Venice Film Festival: Where to Eat, Play and Stay in the Italian City
From the Gritti Palace, where Angelina Jolie and Brad Pitt have stayed, to family-run resturant Antiche Carampane, where Natalie Portman and Salma Hayek have dined, here's how to explore the Canal City.
Ever since the Venice Film Festival — the oldest film festival in the world — debuted in 1932, the enchanting city of Venice, Italy, has become a magnet to the entertainment industry. A-listers flock to the famous canals to shoot films (Woody Allen's Everyone Says I Love You), get married (George and Amal Clooney) and vacation (see: Reese Witherspoon and her crew earlier this month). From ravishing hotels to extraordinary restaurants, here’s where Hollywood leaves its footprints in the City of Bridges.
JW Marriott Venice
There’s nothing more exclusive than a resort opening on its very own island, the latest trend in Venice. Gourmands who dine at Michelin-starred Venissa can now stay at the restaurant’s intimate guest rooms on Mazzorbo or neighboring island Burano. Located on San Clemente Island, the St. Regis San Clemente Palace — which has attracted bold-faced names Johnny Depp and Sophia Loren — reopened this past spring as San Celemente Palace Kempinski Venice, with luxury-drenched San Clemente Suite, one of the largest suites in Venice, equipped with its very own pier for extra privacy. Last fall, JW Marriott Venice opened in a former 1920s sanitarium on Isola delle Rose with a unique rooftop pool and the largest spa in the city, and it’s quickly become a favorite for celebrities such as Giuliana and Bill Rancic, who stayed here in June. Bill told The Hollywood Reporter: "I’ve been to Venice before but never quite like this! From rooftop cocktails at sunset to learning how to make traditional cicchetti at the resort’s cooking school, my experience at JW Marriott Venice was truly unforgettable."
The Gritti Place
British writer Somerset Maugham once wrote: "There are few things in life more pleasant than to sit on the terrace of the Gritti."
The Gritti Palace, a lavish Luxury Collection hotel in a historic, 15th century building, is considered the grand dame of the canals, occupying a prime, waterfront location across from Salute church. The historic palazzo recently unveiled a $55 million renovation that further refined the property while preserving the elegant, Venetian Gothic aesthetic, and all of the extravagantly designed guest rooms and suites are still chock-full of priceless antiques and paintings. Everyone from Elizabeth Taylor and Richard Burton to Angelina Jolie and Brad Pitt has graced The Gritti Palace. The hotel’s new, half-a-million dollar Riva superyacht takes guests out privately through the canals on themed excursions.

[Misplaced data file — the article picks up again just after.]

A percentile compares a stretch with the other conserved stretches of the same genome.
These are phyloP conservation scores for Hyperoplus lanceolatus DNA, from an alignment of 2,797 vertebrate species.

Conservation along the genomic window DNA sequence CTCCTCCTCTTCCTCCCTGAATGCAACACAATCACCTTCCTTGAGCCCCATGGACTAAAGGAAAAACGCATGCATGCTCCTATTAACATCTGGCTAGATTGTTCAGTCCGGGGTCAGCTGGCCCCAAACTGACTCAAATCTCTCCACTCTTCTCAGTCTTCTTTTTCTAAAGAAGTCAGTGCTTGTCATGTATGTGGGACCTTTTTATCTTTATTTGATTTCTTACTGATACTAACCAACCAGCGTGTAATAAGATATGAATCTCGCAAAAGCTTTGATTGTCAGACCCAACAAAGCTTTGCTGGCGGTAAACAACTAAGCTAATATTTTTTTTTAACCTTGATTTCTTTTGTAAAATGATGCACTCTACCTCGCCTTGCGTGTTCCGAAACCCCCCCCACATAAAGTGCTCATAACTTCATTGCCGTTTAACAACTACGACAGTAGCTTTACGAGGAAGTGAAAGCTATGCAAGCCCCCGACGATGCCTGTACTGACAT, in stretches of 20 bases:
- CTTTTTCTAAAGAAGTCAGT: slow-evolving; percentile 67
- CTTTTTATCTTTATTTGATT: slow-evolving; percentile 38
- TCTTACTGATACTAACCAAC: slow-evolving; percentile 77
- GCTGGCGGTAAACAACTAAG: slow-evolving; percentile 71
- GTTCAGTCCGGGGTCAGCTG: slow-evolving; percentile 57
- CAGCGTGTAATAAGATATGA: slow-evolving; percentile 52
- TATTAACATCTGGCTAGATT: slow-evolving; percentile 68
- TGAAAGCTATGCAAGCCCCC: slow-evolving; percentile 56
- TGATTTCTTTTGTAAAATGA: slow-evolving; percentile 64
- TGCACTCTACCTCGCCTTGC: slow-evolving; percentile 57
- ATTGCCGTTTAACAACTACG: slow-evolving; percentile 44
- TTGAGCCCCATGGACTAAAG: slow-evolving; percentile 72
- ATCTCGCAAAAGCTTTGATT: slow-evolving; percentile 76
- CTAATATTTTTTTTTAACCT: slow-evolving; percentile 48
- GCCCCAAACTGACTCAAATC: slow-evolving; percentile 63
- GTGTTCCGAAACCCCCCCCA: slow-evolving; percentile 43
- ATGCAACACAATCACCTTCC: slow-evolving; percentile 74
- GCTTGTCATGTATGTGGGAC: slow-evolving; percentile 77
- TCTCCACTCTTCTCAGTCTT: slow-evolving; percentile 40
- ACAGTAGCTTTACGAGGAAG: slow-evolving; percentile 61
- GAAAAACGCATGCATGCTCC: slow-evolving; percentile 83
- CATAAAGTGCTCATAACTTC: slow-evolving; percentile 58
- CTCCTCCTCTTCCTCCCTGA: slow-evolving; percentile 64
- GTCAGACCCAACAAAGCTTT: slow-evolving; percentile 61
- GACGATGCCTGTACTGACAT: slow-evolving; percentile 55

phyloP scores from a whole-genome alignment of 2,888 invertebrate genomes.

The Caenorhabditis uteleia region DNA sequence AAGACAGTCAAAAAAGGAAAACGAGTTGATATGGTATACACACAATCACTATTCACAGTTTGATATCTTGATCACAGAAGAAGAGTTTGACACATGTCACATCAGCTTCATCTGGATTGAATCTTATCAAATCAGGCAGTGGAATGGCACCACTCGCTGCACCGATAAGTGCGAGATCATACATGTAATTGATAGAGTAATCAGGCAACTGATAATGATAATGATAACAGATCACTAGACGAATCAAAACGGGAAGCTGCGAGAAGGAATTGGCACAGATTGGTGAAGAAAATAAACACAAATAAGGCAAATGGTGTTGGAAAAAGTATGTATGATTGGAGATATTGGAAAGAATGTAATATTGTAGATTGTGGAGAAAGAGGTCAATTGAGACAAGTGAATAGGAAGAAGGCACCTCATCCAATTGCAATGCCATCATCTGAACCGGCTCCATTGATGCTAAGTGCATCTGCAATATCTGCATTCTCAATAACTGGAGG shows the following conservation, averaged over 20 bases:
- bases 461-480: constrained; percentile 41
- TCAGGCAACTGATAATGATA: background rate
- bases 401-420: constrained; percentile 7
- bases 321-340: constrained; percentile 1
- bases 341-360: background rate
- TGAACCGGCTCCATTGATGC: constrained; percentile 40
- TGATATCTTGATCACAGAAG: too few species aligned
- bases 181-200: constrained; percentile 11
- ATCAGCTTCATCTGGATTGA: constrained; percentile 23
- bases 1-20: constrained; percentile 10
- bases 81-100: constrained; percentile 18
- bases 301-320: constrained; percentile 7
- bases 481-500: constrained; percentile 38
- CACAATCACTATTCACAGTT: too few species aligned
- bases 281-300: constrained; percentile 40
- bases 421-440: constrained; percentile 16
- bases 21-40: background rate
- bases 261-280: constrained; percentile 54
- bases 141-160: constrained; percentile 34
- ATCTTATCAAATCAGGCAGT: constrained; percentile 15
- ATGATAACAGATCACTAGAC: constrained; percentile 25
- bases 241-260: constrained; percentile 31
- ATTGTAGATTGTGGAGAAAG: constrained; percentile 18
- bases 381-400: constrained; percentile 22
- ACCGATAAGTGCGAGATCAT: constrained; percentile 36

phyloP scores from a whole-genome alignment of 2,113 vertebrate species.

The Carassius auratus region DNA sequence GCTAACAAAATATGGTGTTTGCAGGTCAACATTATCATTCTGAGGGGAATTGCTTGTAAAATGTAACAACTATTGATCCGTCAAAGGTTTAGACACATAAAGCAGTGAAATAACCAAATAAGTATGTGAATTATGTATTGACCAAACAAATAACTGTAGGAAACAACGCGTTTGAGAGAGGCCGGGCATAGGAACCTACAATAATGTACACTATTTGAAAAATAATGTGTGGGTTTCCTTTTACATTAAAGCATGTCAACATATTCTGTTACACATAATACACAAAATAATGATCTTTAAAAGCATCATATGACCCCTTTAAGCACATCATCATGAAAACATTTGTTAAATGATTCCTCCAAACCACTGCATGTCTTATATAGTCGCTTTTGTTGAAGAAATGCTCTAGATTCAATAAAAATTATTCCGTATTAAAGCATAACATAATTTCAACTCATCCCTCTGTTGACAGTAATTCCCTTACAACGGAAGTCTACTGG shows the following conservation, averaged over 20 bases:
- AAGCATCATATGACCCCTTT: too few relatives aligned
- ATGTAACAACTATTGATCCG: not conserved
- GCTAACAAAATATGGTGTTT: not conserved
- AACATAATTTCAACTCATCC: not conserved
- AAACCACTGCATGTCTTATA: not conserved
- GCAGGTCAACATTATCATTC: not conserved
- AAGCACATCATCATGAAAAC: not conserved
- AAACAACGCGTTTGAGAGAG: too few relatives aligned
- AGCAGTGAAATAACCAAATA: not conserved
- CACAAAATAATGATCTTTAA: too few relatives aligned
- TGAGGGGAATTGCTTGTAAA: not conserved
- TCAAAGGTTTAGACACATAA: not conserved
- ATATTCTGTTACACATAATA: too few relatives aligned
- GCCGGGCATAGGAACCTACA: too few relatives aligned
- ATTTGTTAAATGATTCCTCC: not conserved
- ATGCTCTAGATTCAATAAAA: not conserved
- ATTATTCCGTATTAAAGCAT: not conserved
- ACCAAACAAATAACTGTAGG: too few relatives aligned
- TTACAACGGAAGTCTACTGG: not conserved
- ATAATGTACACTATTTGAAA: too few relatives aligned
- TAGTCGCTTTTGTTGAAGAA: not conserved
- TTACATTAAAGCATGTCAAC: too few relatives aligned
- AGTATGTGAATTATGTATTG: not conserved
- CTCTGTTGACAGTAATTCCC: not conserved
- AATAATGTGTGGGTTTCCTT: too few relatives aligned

Opened in 2013 inside a stately 16th century palazzo, Aman Grand Canal has only 24 opulent rooms and suites, making it feel intimately private. George Clooney and wife Amal tied the knot here in front of a star-studded guest list that included Bill Murray, Anna Wintour and Matt Damon, and the power couple stayed in the exclusive Alcova Tiepolo Suite, accessible by a carefully hidden doorway. The hotel’s elaborate architecture and design feature centuries-old chandeliers, gilded mirrors, silk wall coverings, antique paintings, frescoes, massive ceilings and even an outdoor garden, which is rare for a Venetian palazzo.
Known for its intimate al fresco terrace, Terrazza Danieli, the signature restaurant at famed Hotel Danieli, has one of the most impressive views of the lagoon and bustling St. Mark’s Square, and the restaurant has long served as a special occasion landmark where guests dress to the nines after sunset. Oscar-winning director Bernardo Bertolucci hosted a private party on the well-known terrace, where guests can experience classic, Michelin-rated Venetian cuisine (heavy focus on seafood like crudo and sea bass) and exquisite wines with the stunning Venetian backdrop.